The Heritage and the WSJ: Belarus economic freedom is the worst in Europe
WASHINGTON — In the annual ranking of economic freedom in the world of the Wall Street Journal and the Washington-based Heritage Foundation Belarus ranked as the worst economy in Europe. Being 43 of 43 in Europe, Belarus is number 167 in the world, just behind the Republic of Congo, but ahead of Iran. Belarusian authorities recently vowed to liberalize its economy. But it remains to be seen whether this time the promises will translate into real reforms needed to improve the country’s image in the world.
Belarus’s economic freedom score is 45, making its economy the 167th freest in the 2009 Index. The persistence of Soviet-era policies and practices continues to deny Belarus the benefits of economic freedom now enjoyed in most other former Soviet republics. Its already low score underwent another deterioration of 0.4 point due to reckless and inefficient government spending that overshadowed gains in trade and business freedom. Belarus is ranked last among the 43 countries in the Europe region.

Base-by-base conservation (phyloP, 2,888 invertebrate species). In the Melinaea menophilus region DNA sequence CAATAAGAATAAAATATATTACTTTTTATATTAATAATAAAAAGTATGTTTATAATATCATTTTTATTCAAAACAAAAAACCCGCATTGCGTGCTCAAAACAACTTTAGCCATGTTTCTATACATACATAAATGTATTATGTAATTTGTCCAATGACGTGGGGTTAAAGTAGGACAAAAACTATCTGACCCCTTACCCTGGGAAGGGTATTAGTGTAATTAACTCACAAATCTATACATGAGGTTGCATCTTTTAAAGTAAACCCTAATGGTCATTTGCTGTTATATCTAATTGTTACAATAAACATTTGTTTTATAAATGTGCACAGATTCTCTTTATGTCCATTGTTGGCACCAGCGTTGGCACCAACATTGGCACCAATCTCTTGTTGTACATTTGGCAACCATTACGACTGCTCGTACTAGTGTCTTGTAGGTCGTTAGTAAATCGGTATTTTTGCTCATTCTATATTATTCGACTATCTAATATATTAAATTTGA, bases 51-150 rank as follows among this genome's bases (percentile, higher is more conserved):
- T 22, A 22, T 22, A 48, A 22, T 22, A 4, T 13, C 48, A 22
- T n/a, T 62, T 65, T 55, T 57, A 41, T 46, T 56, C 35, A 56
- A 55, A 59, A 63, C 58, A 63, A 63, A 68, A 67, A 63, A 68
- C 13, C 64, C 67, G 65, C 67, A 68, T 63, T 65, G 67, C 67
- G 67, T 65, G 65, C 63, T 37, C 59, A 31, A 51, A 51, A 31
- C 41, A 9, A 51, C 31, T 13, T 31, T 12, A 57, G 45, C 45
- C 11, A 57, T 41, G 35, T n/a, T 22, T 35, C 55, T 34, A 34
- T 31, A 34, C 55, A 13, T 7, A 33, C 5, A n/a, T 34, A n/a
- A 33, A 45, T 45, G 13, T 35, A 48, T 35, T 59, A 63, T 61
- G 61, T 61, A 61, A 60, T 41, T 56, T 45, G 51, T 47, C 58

The majority of Belarus’s 10 economic freedom scores are significantly worse than the world average, though moderate tax rates and low tax revenues put its fiscal freedom score in the top half. Weak economic institutions create major barriers to development. Financial freedom, investment freedom, property rights, and freedom from corruption are 20’40 points below the world average. The government controls many financial institutions, either directly or partially. Foreign investment in all sectors faces hurdles ranging from outright restrictions to bureaucratic incompetence. Weak rule of law allows for significant corruption and insecure property rights. Large state-owned enterprises still generate considerable output, and privatization lags well behind other countries in the region.
Read full report at heritage.org.